Waters of the U.S. are the oceans, rivers, streams, lakes, creeks, marshes, and wetlands that are considered "jurisdictional" under the Clean Water Act - as in, they are within the regulatory jurisdiction of the USACE. However, determining exactly which waters are jurisdictional has been quite a debate for the last decade.
Since the passing of the Clean Water Act in 1972, the definition of "waters of the U.S" has been volleyed around through dozens of court cases, a handful of executive orders, and a couple of final rules. We won't bore you with the timeline or the details, but here is what you really need to know: the definition of waters of the U.S. changes on a fairly regular basis, so don't get too comfortable with any one definition.
The most recent change to the definition of waters of the U.S. was established in the 2020 Navigable Waters Protection Rule, a rule that was passed under the Trump administration that drastically narrows the definition of waters of the U.S. in comparison to previously accepted standards and court interpretations.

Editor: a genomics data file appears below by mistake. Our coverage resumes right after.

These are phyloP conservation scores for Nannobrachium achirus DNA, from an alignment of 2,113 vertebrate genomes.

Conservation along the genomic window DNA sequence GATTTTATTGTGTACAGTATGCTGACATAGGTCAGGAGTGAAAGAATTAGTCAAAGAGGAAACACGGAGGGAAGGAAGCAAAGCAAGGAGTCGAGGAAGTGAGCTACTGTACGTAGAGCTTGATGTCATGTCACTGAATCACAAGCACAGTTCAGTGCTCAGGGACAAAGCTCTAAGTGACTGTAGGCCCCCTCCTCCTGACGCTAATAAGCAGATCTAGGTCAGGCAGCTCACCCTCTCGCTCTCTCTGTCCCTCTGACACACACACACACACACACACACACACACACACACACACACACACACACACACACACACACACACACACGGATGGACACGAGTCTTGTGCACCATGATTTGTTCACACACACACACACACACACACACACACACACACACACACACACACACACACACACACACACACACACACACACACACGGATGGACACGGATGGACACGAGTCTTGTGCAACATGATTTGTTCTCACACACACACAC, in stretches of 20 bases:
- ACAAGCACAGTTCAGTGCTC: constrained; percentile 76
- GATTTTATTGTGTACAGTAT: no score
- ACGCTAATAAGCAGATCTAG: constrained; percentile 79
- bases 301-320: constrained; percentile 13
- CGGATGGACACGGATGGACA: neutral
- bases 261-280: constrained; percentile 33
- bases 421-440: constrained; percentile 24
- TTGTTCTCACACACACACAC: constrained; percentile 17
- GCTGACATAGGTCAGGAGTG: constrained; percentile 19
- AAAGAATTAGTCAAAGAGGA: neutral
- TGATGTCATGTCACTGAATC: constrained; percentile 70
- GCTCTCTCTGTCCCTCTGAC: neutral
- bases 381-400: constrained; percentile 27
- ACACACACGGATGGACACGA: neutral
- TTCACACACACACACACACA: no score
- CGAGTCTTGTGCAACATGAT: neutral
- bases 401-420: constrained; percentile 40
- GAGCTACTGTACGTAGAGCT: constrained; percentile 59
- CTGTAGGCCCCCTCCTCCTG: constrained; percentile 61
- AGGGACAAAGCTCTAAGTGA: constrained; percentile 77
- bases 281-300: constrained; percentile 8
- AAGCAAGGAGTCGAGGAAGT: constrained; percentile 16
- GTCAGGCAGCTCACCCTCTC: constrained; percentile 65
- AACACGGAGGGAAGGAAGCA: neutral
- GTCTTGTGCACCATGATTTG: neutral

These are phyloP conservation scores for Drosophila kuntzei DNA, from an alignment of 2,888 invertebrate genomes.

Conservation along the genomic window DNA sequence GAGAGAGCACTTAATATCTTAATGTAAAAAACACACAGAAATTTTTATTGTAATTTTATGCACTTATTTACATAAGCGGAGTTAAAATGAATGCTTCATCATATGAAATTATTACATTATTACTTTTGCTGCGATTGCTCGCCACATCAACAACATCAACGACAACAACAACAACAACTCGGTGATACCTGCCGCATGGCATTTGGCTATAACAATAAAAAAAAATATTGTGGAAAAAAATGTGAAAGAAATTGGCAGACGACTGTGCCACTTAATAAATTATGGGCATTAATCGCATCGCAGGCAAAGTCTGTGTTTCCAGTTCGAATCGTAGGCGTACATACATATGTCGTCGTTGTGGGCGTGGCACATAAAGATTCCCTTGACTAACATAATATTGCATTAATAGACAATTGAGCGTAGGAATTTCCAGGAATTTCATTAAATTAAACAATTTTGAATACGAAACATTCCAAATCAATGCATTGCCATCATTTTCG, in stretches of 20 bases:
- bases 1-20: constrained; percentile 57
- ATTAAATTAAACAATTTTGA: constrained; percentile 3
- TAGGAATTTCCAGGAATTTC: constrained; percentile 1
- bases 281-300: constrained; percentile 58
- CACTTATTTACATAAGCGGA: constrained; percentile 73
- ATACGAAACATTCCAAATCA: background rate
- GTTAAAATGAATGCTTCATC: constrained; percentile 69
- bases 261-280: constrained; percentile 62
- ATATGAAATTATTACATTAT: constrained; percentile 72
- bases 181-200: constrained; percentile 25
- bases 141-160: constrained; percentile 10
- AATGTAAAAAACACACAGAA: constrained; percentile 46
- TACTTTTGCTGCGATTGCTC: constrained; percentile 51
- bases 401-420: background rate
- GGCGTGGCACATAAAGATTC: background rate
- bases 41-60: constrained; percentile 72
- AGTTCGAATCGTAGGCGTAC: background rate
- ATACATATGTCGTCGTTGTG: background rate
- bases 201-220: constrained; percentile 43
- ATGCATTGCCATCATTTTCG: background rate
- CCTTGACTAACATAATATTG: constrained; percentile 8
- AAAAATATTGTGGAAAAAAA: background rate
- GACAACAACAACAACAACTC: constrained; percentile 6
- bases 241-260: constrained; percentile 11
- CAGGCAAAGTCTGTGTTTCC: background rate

Under the current 2020 Navigable Waters Protection Rule, waters of the U.S. are generally defined as:
A notable categorical exclusion to the current definition of waters of the U.S. under the 2020 rule is ephemeral (dry) tributaries, which have historically been considered jurisdictional if they had some form of chemical, physical, or biological connection to a downstream waters of the U.S. Under the current rule, dry tributaries are never jurisdictional.
The U.S. Army Corps of Engineers (USACE) is the regulatory agency that authorizes impacts to waterways and wetlands that are jurisdictional under Section 404 of the CWA. Permitting or pre-construction authorization for impacts to waters of the U.S. may be required for a proposed project, depending on the amount of impact to waters of the U.S. and on the federal, state, and local regulatory requirements.
For projects that have only minimal impacts to waters of the U.S., the project can often proceed with minimal USACE coordination under a streamlined 'general' or 'nationwide' permit. Projects with more than minimal impacts may require an individual permit.
All general conditions of the general and nationwide permits must be met in order to use these streamlined permits. Two of the most common general conditions consider the project’s effects to federally-protected species and cultural resources. As such, these resources are often considered as part of the USACE permitting process.
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